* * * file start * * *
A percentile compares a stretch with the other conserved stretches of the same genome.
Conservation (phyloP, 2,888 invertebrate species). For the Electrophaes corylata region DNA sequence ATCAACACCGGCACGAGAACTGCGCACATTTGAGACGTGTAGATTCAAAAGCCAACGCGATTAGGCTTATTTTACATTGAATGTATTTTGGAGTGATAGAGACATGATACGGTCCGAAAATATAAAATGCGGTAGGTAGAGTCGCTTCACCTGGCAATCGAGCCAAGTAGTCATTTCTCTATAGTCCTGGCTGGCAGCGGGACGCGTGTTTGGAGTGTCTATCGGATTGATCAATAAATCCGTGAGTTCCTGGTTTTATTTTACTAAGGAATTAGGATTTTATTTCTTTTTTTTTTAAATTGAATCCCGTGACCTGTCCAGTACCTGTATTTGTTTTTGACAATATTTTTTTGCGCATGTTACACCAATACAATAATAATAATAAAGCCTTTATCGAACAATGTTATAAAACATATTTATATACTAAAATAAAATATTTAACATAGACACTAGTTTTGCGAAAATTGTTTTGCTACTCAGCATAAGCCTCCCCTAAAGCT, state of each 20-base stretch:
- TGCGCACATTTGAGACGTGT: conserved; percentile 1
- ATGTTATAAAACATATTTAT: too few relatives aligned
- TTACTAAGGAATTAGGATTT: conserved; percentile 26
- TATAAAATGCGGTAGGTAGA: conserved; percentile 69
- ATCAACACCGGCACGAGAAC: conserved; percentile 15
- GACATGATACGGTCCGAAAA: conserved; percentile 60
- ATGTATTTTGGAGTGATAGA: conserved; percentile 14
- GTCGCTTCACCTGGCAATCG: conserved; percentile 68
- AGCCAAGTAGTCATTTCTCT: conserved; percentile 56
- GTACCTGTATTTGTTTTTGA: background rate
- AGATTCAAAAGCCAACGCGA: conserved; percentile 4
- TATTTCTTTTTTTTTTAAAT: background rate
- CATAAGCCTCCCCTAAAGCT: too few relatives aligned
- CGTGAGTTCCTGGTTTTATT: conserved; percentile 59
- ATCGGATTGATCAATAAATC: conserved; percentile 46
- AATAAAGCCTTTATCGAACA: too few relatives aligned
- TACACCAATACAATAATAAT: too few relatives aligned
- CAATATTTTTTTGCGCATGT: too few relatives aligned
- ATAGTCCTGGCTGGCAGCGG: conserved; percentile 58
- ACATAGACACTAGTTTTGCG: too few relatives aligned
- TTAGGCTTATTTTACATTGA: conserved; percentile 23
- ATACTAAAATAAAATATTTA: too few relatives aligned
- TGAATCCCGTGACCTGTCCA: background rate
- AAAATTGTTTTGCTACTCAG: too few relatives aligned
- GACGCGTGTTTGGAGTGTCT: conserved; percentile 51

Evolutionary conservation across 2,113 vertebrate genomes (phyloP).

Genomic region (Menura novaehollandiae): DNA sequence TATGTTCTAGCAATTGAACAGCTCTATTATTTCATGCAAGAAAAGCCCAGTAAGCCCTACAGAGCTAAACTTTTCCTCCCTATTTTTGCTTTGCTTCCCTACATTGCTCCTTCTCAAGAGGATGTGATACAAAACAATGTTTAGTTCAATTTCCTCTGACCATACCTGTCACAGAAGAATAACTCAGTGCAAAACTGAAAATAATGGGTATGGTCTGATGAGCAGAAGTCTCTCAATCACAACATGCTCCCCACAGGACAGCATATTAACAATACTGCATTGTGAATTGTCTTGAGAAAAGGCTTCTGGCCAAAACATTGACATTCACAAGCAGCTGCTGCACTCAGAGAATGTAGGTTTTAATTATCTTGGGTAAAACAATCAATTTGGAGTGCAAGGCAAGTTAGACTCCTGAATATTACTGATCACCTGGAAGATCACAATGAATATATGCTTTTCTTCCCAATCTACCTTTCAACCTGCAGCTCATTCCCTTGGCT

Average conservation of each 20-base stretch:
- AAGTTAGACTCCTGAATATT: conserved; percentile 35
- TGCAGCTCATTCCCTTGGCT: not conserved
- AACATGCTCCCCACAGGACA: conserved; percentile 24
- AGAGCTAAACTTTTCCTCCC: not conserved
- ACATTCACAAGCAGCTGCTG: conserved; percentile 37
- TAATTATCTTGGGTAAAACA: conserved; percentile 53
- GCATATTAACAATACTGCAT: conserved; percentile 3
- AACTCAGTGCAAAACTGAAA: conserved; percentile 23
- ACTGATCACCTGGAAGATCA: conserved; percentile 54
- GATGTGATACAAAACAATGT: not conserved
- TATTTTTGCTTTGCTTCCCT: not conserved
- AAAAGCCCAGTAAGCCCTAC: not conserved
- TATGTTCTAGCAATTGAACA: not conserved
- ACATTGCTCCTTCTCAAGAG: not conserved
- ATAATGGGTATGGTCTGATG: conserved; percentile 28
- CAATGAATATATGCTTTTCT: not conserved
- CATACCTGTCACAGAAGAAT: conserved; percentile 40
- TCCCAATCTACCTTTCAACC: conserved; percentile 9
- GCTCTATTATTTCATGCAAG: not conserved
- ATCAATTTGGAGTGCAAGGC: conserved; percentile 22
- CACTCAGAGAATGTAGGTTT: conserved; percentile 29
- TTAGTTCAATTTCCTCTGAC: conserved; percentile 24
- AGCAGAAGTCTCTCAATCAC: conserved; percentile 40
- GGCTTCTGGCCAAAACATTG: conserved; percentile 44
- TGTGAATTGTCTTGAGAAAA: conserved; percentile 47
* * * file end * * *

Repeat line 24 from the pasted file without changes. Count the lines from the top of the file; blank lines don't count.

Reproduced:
- ATACTAAAATAAAATATTTA: too few relatives aligned